The Rampur Sahaswan gharana find its origins in Mehboob Khan, the chief khyal singer the royal court of Rampur State (in present Uttar Pradesh), his tradition was followed by his son Inayat Hussain Khan (1849–1919) and in turn by Inayat’s brother-in-laws, Haider Khan (1857-1927), and Mushtaq Hussain Khan (d. 1964) , thus all the singers were connected with each other, and gharana was named after their ancestral place, Sahaswan, in present Badaun district.
The style has influences of the Dhrupad singing typical of the Gwalior gharana, and the Rampur-Shahaswan style is sometimes regarded as an off-shoot of the Gwalior gharana.
The Rampur-Sahaswan gayaki (style of singing) is closely related to the Gwalior Gharana, which features medium-slow tempos, a full-throated voice and intricate rhythmic play. The gharana style is also known for the diversity and intricacy of the taans (rapidfire elaborations), as well as tarana singing.
Ghulam Sadiq Khan is a prominent exponent of the Rampur-Sahaswan gharana. He was initiated into music at the age of nine by his father Ustad Ghulam Jafar Khan who was an Indian sarangi player. Later, he continued his training under the guidance of Ustad Mushtaq Hussain Khan of the Rampur-Sahaswan gharana and the first recipient of the Padma Bhushan award in India.
Ustad Ghulam Sadiq Khab specializes in the khayal vocal style and also sings thumri, dadra, and bhajans. He has performed in India and abroad in the U.K., Australia, Saudi Arabia, Oman, Mauritius, Singapore, Hong Kong, Indonesia, Thailand, China and Afghanistan. He is a top graded artist of All India Radio and Doordarshan (TV).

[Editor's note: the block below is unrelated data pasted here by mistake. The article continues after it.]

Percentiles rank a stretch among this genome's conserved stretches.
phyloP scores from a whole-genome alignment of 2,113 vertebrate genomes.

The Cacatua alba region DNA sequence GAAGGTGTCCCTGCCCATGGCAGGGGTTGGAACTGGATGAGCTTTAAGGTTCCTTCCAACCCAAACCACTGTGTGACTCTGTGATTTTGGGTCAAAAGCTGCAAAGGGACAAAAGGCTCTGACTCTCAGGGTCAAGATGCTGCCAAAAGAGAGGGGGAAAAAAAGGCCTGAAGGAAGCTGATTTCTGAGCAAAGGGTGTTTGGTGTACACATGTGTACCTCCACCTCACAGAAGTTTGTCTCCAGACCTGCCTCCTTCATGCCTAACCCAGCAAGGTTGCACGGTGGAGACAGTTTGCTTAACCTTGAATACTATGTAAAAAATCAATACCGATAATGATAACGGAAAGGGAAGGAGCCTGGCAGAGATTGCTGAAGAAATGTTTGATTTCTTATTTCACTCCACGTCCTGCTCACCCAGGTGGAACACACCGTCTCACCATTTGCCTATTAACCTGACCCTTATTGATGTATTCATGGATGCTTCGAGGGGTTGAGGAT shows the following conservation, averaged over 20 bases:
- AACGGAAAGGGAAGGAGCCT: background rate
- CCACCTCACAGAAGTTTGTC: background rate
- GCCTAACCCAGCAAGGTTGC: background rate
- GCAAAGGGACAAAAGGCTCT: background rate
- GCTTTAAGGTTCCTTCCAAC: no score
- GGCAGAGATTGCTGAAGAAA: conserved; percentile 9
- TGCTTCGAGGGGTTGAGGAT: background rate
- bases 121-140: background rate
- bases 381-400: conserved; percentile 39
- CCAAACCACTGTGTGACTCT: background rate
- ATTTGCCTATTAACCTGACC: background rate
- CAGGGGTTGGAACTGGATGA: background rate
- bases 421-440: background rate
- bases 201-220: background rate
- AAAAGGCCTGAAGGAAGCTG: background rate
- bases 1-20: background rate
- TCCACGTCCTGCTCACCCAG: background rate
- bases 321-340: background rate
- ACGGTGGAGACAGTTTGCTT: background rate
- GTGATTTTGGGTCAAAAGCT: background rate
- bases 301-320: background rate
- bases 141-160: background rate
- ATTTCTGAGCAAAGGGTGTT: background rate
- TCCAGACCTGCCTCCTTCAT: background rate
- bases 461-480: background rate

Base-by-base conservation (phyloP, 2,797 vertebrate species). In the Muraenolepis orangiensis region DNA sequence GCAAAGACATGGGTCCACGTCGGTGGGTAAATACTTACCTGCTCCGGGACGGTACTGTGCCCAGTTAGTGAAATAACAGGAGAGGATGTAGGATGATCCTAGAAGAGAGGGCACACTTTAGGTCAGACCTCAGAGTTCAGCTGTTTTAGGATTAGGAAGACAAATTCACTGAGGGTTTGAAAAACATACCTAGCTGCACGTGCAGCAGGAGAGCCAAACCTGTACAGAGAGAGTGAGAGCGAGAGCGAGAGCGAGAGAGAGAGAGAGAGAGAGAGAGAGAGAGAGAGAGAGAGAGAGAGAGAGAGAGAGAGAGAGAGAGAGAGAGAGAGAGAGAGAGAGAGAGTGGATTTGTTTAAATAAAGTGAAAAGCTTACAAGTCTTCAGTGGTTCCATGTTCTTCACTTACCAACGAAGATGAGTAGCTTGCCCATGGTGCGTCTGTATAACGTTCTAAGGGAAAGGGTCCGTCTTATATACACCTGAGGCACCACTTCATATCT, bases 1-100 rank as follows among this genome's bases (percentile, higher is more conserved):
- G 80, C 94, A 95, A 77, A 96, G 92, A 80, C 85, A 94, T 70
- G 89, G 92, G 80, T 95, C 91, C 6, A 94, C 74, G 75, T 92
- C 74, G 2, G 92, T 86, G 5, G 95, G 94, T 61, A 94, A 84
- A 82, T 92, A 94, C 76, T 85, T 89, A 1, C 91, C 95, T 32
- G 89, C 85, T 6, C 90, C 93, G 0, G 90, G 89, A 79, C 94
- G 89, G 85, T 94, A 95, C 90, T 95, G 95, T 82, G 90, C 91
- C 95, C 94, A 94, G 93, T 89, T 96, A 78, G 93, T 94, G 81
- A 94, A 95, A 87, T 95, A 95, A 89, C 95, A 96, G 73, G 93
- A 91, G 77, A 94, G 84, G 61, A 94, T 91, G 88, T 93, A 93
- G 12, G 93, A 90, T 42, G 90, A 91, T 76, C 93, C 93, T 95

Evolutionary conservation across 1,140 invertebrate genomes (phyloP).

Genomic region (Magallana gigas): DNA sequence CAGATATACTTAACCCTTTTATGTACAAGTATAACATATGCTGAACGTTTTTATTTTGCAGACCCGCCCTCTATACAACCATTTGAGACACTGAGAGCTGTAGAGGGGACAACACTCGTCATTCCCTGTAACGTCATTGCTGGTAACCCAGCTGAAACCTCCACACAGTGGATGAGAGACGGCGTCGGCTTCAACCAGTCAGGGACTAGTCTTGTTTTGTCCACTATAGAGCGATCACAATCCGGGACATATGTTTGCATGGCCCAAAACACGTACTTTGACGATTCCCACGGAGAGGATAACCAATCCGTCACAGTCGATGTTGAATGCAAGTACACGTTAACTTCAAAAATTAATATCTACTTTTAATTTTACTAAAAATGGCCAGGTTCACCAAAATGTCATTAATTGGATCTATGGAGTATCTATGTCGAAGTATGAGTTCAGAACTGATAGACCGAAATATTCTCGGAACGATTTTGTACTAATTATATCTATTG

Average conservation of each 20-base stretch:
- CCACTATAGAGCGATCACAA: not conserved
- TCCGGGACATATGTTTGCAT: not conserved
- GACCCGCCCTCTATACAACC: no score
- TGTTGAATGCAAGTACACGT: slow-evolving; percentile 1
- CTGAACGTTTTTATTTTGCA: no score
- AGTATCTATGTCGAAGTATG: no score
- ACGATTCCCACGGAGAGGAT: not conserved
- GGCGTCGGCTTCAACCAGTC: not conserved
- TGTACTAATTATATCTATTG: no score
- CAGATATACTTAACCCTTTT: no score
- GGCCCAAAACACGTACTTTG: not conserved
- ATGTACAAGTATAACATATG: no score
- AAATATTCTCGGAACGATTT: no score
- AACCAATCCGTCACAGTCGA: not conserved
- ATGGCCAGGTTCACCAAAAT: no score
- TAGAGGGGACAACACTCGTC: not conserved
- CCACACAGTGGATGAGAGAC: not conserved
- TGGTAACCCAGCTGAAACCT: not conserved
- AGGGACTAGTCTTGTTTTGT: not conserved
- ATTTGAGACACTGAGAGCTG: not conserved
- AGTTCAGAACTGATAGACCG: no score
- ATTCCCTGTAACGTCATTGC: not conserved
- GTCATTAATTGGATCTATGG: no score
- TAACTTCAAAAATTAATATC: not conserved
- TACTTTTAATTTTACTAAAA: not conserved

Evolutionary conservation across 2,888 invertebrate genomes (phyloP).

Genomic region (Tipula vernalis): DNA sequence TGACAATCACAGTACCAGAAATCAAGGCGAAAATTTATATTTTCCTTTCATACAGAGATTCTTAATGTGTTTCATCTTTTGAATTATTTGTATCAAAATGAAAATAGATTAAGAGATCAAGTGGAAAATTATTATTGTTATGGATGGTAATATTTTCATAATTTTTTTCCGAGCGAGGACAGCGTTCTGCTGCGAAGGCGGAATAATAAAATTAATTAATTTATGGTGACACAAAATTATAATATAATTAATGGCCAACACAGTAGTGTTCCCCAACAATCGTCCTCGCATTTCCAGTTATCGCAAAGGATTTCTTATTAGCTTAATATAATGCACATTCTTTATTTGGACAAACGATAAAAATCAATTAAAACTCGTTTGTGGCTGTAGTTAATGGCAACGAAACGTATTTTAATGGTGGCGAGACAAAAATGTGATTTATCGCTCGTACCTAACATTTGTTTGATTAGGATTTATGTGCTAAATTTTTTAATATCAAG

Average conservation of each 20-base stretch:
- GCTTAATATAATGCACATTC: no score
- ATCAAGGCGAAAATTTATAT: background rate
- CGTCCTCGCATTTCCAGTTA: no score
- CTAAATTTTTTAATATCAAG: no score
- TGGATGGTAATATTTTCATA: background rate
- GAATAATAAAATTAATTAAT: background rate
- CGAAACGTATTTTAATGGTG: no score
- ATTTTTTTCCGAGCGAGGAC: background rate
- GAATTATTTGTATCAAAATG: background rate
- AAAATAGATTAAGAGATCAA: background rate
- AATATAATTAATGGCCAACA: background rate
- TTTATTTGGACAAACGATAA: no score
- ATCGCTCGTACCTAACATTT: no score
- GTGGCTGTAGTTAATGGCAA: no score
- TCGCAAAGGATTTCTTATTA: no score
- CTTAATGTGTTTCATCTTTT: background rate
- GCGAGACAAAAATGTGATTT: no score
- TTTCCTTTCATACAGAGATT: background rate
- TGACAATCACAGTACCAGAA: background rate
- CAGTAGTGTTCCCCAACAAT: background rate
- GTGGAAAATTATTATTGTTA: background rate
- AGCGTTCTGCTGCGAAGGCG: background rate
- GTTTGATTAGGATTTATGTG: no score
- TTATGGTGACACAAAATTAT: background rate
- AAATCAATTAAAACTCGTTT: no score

During the course of his career he has educated many disciples, including Jaspinder Narula (a Bollywood playback singer) and his son, Ghulam Abbas Khan who is a khayal and ghazal vocalist. He worked as Senior Lecturer in the Faculty of Music at the University of Delhi.
In 2005, he received the Padma Shri (India’s fourth highest award) for his contribution to Indian classical music. (Wikipedia)
Though not as well known and regarded as other classical singers of the current generation, I find there is lots of love about the voice and singing style of Ustad Ghulam Sadiq Khan. He has a wonderful range and is especially exciting at the lower end of his register. There is also a gentleness, even a softness, to his tone which suits the material of this collection, much of it built around thumri, perfectly.
The more I listen to this record the more I love it. I hope you do too.
01 Raga Abhogi
02 Raga Gaud Malhar
03 Raga Basant
04 Raga Durga
05 Raga Desh
06 Raga Lalit
07 Raga Shahana
08 Raga Madhukaus